Fluid therapy: Choosing the best solution for each patient - Veterinary Medicine
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Fluid therapy: Choosing the best solution for each patient
Which intravenous solution is best in a patient with metabolic acidosis and a low sodium concentration? In a patient experiencing hypercoagulability and thrombosis? This emergency clinician helps you select the right fluid for each patient and discusses an efficient way to help hypoalbuminemic patients.



Table 1 Estimating the Percentage of Dehydration
The percentage of dehydration can be subjectively estimated based on the presence and degree of loss of body weight, mucous membrane dryness, decreased skin turgor, sunken eyes, and altered mentation (Table 1).1 These parameters are largely subjective because they can also be affected by decreased body fat and increased age.

The more severe stages of dehydration are also accompanied by signs of hypovolemic shock. Other factors, including hemorrhage and third spacing of body fluids, can also result in a decrease in intravascular circulating volume, resulting in signs of hypovolemia. Severe hypovolemia resulting in more than a 15% depletion of effective circulating volume leads to a transcompartmental fluid shift from the interstitial to the intravascular compartments, which occurs within one hour of fluid loss.6 When fluid loss is so severe that intravascular fluid volume is affected, hypovolemia can result in tachycardia, prolonged capillary refill time, decreased urine output, and hypotension.

The vascular space is sensitive to changes in the amount of circulating volume. During states of normovolemia, baroreceptors in the carotid body and aortic arch sense vascular wall tension and send pulsatile continuous feedback via vagal afferent stimuli to decrease heart rate. In the early stages of hypovolemic shock, the baroreceptors sense a decrease in vascular wall stretch or tension and blunt the tonic vagal stimulation. This allows sympathetic tone to increase heart rate and contractility in an attempt to normalize cardiac output. Later, decreased blood flow and sodium delivery to receptors in the juxtaglomerular apparatus activate the renin-angiotensin-aldosterone axis, stimulating sodium and fluid retention to replenish intravascular volume.1-3


When clinical signs of hypovolemic shock are present, intravascular fluids must be replaced immediately. Calculated fluid volumes for patients in shock are 90 ml/kg for dogs and 44 ml/kg for cats.1 A simple guideline to follow is to replace one-fourth of the calculated fluid volume as rapidly as possible and then reassess perfusion parameters including heart rate, blood pressure, capillary refill time, and urine output. In dogs, a simple method to calculate one-fourth of the fluid volume for treating shock is to take an animal's weight in pounds and add a zero, giving you the amount of fluid in milliliters to administer as a bolus.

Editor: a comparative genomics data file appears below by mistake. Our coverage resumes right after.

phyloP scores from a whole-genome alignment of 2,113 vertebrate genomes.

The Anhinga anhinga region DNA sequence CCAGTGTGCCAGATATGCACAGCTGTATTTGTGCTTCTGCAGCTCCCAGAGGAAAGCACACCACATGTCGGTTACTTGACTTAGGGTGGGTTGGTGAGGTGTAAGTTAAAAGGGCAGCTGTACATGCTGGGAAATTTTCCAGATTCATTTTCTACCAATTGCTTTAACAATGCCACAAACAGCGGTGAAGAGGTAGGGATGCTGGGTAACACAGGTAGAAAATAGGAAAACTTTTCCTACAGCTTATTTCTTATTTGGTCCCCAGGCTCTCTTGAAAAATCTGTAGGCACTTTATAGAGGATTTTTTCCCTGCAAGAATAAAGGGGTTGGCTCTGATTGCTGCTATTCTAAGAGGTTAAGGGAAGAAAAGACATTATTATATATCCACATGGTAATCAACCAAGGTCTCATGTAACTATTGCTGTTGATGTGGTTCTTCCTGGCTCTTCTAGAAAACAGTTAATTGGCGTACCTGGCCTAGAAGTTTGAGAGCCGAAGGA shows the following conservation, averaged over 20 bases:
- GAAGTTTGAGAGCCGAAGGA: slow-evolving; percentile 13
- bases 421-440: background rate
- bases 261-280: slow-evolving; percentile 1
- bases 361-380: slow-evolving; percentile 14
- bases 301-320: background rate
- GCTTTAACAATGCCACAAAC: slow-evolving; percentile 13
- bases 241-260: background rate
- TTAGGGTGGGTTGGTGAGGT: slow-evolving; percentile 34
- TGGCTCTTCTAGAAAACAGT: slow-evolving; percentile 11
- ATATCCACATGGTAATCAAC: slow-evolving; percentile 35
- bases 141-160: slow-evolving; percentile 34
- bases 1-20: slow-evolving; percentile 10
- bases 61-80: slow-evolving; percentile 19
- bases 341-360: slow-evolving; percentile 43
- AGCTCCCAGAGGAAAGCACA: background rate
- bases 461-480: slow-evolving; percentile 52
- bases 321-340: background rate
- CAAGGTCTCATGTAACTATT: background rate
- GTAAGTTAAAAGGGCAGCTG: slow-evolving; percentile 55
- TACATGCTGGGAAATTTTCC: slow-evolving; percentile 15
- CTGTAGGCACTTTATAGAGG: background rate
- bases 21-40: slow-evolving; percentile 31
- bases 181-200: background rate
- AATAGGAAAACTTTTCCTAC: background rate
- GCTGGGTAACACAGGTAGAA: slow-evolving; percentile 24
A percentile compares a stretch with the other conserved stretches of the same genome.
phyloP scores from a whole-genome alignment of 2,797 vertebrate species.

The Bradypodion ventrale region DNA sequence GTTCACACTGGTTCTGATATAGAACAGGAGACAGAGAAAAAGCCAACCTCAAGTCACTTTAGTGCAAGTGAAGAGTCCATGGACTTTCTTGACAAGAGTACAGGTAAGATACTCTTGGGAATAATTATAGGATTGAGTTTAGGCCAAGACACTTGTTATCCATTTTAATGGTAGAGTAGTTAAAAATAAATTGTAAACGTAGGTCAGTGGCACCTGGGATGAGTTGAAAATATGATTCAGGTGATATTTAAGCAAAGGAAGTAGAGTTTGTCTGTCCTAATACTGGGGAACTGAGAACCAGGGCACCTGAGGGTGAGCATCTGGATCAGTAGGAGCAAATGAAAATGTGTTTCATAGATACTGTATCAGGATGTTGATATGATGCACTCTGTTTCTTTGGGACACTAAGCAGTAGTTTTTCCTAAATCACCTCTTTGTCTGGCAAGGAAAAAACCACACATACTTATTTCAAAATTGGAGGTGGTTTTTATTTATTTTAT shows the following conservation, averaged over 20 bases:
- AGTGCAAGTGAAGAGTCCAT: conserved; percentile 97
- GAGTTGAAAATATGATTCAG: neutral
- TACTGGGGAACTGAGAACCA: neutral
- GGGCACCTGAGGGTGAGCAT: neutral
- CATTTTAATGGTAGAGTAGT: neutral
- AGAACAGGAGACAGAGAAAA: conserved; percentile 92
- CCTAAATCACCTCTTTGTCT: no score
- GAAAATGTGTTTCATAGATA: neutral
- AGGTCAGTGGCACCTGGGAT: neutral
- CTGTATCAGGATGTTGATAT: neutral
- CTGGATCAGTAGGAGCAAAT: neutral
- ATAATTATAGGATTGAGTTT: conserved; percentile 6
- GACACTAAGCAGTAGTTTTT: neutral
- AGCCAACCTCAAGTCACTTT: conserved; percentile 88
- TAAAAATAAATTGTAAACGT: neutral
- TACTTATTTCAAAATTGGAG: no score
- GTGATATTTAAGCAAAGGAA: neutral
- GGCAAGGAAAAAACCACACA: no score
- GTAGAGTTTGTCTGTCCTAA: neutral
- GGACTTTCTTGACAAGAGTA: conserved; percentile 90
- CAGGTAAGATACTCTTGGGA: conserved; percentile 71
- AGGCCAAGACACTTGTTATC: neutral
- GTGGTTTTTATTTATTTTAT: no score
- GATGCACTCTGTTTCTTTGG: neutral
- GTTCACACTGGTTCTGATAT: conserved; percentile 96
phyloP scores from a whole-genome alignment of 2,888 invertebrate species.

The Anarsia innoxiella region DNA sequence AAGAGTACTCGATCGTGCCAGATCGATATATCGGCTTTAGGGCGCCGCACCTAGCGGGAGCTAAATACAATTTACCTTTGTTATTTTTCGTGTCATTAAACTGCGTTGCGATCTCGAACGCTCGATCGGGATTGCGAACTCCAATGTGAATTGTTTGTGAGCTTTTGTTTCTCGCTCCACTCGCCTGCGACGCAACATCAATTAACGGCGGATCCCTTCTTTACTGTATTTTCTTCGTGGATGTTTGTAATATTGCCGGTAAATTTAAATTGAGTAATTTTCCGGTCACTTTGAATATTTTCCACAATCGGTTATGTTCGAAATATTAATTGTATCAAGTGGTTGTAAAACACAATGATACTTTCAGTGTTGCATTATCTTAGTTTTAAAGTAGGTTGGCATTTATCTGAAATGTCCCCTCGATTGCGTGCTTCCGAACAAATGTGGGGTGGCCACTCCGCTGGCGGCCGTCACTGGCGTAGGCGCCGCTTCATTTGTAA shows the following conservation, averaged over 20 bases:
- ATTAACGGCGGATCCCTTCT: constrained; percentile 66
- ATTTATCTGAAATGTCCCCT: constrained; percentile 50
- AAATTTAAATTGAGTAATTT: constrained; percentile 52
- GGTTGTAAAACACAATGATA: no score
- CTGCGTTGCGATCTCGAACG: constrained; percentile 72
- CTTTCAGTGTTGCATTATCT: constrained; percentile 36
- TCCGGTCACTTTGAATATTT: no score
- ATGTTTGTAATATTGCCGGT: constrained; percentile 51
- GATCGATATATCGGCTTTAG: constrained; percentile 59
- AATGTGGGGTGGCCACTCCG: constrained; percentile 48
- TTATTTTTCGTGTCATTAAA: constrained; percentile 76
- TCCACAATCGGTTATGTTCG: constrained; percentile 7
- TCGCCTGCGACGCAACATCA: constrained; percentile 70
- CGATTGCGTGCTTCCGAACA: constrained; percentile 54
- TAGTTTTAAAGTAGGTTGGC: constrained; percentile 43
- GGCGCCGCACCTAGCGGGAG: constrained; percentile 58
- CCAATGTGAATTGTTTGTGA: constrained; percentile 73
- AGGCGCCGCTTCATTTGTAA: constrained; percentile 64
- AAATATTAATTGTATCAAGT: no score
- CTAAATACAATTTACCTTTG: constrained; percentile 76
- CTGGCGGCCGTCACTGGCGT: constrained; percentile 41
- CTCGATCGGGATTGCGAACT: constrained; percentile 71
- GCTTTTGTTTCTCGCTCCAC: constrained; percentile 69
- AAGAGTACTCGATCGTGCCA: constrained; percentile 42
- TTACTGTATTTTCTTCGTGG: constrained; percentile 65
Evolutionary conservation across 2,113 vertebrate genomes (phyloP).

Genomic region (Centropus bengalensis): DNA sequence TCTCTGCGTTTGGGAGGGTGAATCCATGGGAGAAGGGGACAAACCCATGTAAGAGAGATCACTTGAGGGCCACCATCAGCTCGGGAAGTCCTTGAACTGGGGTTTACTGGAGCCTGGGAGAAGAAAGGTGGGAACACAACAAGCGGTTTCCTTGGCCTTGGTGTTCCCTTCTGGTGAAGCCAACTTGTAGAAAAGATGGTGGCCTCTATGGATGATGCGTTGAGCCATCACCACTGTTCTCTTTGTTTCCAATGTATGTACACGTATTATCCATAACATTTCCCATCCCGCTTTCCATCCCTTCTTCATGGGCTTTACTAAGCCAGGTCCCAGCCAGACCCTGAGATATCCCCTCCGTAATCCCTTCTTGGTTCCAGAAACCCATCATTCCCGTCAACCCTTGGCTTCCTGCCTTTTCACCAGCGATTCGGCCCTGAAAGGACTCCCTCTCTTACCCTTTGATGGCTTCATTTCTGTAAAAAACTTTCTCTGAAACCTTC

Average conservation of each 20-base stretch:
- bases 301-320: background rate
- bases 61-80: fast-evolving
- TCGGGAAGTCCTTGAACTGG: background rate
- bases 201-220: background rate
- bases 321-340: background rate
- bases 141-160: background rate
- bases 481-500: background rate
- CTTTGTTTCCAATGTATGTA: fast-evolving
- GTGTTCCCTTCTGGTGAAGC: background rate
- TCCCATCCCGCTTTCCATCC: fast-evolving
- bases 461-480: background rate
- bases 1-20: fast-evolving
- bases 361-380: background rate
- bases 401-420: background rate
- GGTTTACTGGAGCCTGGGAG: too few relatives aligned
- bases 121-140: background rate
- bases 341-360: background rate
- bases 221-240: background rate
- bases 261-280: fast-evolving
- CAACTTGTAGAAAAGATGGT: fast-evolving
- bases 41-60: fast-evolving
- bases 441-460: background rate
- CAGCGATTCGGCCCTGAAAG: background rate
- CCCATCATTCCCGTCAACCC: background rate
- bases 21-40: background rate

About 80% of the volume of crystalloid fluid infused will re-equilibrate and leave the intravascular space within one hour of administration. A constant-rate infusion of a crystalloid fluid is recommended to provide continuous fluid support in patients that are dehydrated and have ongoing losses. In some cases, the fluid required to restore intravascular and interstitial volume can cause hemodilution and dilution of oncotically active plasma proteins, resulting in interstitial edema formation. In such cases, a combination of a crystalloid fluid along with a colloid-containing fluid can help restore oncotic pressure and prevent interstitial edema.6

Once immediate life-threatening fluid deficits are replaced, provide additional fluid based on the estimated percentage of dehydration and maintenance needs. Basic dehydration estimates can be calculated based on the fact that 1 ml water weighs about 1 g and by using the following formula:

Body weightkg estimated percent dehydration 1,000 ml/L

This formula helps you determine the amount of fluid deficit in liters. A frequent mistake when replenishing fluid deficits is to arbitrarily multiply a patient's daily water requirement by a factor of two or three to replenish intravascular and interstitial deficits. This practice frequently underestimates a patient's fluid needs and does little to treat volume depletion and interstitial dehydration. Instead, it is better to use the formula above and add the result to daily maintenance fluid requirements and ongoing losses.


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